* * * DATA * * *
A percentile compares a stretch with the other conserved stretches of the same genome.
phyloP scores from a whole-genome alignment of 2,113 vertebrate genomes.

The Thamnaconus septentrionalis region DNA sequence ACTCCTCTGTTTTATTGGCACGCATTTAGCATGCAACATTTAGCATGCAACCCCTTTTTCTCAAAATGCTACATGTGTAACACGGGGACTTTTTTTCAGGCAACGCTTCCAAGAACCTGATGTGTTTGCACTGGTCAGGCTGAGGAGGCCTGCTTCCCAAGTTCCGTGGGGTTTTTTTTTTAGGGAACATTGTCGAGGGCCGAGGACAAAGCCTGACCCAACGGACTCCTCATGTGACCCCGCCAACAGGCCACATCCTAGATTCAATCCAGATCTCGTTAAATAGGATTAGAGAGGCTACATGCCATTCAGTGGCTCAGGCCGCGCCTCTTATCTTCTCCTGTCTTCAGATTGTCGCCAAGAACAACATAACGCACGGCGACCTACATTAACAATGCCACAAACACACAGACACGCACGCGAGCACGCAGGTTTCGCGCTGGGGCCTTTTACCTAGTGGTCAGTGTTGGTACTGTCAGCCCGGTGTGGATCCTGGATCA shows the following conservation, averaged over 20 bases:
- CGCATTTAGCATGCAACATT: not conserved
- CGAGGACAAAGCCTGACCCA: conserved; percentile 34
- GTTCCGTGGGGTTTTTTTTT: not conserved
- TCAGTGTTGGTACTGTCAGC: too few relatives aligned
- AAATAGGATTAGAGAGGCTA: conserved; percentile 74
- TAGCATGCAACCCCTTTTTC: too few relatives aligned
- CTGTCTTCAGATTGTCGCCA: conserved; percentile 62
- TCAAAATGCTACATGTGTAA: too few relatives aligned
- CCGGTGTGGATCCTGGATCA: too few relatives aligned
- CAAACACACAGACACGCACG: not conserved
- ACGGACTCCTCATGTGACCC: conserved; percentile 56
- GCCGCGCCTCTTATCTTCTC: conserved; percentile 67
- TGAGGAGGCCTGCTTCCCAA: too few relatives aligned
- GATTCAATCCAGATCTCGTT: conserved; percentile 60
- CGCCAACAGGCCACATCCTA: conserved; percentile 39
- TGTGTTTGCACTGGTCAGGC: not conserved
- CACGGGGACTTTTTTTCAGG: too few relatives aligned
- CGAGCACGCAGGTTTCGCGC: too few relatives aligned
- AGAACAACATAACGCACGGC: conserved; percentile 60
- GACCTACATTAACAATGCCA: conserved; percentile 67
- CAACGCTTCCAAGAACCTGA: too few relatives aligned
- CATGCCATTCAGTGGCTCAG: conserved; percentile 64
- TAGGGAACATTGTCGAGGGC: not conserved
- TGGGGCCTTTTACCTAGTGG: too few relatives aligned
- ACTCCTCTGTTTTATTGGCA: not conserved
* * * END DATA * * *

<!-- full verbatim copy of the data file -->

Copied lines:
A percentile compares a stretch with the other conserved stretches of the same genome.
phyloP scores from a whole-genome alignment of 2,113 vertebrate genomes.

The Thamnaconus septentrionalis region DNA sequence ACTCCTCTGTTTTATTGGCACGCATTTAGCATGCAACATTTAGCATGCAACCCCTTTTTCTCAAAATGCTACATGTGTAACACGGGGACTTTTTTTCAGGCAACGCTTCCAAGAACCTGATGTGTTTGCACTGGTCAGGCTGAGGAGGCCTGCTTCCCAAGTTCCGTGGGGTTTTTTTTTTAGGGAACATTGTCGAGGGCCGAGGACAAAGCCTGACCCAACGGACTCCTCATGTGACCCCGCCAACAGGCCACATCCTAGATTCAATCCAGATCTCGTTAAATAGGATTAGAGAGGCTACATGCCATTCAGTGGCTCAGGCCGCGCCTCTTATCTTCTCCTGTCTTCAGATTGTCGCCAAGAACAACATAACGCACGGCGACCTACATTAACAATGCCACAAACACACAGACACGCACGCGAGCACGCAGGTTTCGCGCTGGGGCCTTTTACCTAGTGGTCAGTGTTGGTACTGTCAGCCCGGTGTGGATCCTGGATCA shows the following conservation, averaged over 20 bases:
- CGCATTTAGCATGCAACATT: not conserved
- CGAGGACAAAGCCTGACCCA: conserved; percentile 34
- GTTCCGTGGGGTTTTTTTTT: not conserved
- TCAGTGTTGGTACTGTCAGC: too few relatives aligned
- AAATAGGATTAGAGAGGCTA: conserved; percentile 74
- TAGCATGCAACCCCTTTTTC: too few relatives aligned
- CTGTCTTCAGATTGTCGCCA: conserved; percentile 62
- TCAAAATGCTACATGTGTAA: too few relatives aligned
- CCGGTGTGGATCCTGGATCA: too few relatives aligned
- CAAACACACAGACACGCACG: not conserved
- ACGGACTCCTCATGTGACCC: conserved; percentile 56
- GCCGCGCCTCTTATCTTCTC: conserved; percentile 67
- TGAGGAGGCCTGCTTCCCAA: too few relatives aligned
- GATTCAATCCAGATCTCGTT: conserved; percentile 60
- CGCCAACAGGCCACATCCTA: conserved; percentile 39
- TGTGTTTGCACTGGTCAGGC: not conserved
- CACGGGGACTTTTTTTCAGG: too few relatives aligned
- CGAGCACGCAGGTTTCGCGC: too few relatives aligned
- AGAACAACATAACGCACGGC: conserved; percentile 60
- GACCTACATTAACAATGCCA: conserved; percentile 67
- CAACGCTTCCAAGAACCTGA: too few relatives aligned
- CATGCCATTCAGTGGCTCAG: conserved; percentile 64
- TAGGGAACATTGTCGAGGGC: not conserved
- TGGGGCCTTTTACCTAGTGG: too few relatives aligned
- ACTCCTCTGTTTTATTGGCA: not conserved